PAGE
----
• Concerned on 28/03/2013 4:33:17 PM

    Re-training works well under income protection, but this could be a real problem for TPD.

    TPD is a lump sum payment -"all or nothing".

    There is a risk that this will increase the adverserial nature of TPD claim payments. e.g. the suspicion (justified or not) for Insurers' medical opinions and for claimants' malingering.

    Some claimants - unwittingly one suspects - will see this as being cheated out of their lump sum TPD payment. It will drive some into further malingering behaviours or non-participation in their rehab - at great cost to their lifestyle.

    Surely not a good outcome. There must be a better way.

  • Mark Thompson on 27/03/2013 3:47:25 PM

    I reckon that the decision was reasonable. From recent observations a taxi driver is not required to have much understanding of streets and thoroughfares or road rules, need not speak English, need not have superior driving skills and need only have the personality of an earth worm. Now had a taxi driver been asked to retrain as a truck driver, that would be a different matter.

  • Craig on 27/03/2013 10:21:46 AM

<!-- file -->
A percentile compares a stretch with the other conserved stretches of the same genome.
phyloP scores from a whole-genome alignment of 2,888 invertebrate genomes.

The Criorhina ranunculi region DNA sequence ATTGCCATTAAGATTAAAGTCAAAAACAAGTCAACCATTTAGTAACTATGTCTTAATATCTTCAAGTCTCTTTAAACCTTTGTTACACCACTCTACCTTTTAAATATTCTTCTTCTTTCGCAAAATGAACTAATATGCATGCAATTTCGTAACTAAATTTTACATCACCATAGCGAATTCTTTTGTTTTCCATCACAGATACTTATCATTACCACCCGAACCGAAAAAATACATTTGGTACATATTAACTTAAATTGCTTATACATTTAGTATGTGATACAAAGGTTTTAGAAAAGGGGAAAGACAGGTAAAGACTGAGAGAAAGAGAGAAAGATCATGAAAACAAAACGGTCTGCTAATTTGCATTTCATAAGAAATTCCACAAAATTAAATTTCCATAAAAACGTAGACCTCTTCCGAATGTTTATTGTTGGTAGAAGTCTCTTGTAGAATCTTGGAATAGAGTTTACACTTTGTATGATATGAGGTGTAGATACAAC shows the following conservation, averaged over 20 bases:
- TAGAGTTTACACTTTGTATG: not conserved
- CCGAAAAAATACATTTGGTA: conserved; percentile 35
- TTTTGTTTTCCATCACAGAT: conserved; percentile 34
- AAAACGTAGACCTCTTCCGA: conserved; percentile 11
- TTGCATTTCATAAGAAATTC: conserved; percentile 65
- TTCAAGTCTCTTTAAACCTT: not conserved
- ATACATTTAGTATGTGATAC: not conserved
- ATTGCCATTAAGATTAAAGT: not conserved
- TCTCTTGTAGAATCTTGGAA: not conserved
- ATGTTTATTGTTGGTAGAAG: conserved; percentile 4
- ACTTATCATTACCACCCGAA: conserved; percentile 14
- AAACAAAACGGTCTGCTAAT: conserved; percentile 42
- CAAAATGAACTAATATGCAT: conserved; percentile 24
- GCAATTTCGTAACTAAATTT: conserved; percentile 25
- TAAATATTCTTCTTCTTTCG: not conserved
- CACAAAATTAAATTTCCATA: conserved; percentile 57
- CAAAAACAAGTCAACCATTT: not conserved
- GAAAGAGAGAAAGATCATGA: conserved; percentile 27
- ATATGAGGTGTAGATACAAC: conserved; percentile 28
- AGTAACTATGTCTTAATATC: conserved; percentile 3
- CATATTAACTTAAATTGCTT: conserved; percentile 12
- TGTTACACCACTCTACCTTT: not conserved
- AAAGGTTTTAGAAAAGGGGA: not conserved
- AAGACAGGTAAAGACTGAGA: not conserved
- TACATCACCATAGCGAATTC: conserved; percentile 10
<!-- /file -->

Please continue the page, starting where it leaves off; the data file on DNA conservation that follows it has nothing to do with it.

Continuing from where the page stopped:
It's unfortunate that this ended up in court as rather than provide clarity, i think it just makes things more confusing....who decides what is 'reasonable' retraining? Surely clear and concise policy wording is preferable to the courts. The reference to 'any' and 'own' occupation is completely irrelevant to the case mentioned as he would not have qualified for 'own occupation' TPD anyway.

  • Sue Laing - the risk store on 27/03/2013 10:15:58 AM

    Two points about this:
    Firstly, group policies in some funds already allow that if there is IP and a rehab (retraining) programme is undertaken within the IP claims management process, then those new skills can be taken into account by the insurer/Trustee in their TPD assessment.
    Secondly, the industry has commercially restricted the types of occupation that can purchase own occ TPD. Where does this leave the adviser who needs to cover a truck driver or other occ which can't be insured for anything but any occ?

    There is no doubt that court cases and FOS/SCT determinations are changing the face of TPD from what it was originally designed to do. Perhaps it's time to look at the UK which has introduced some real clarity with new TPD definitions designed to facilitate this evolution.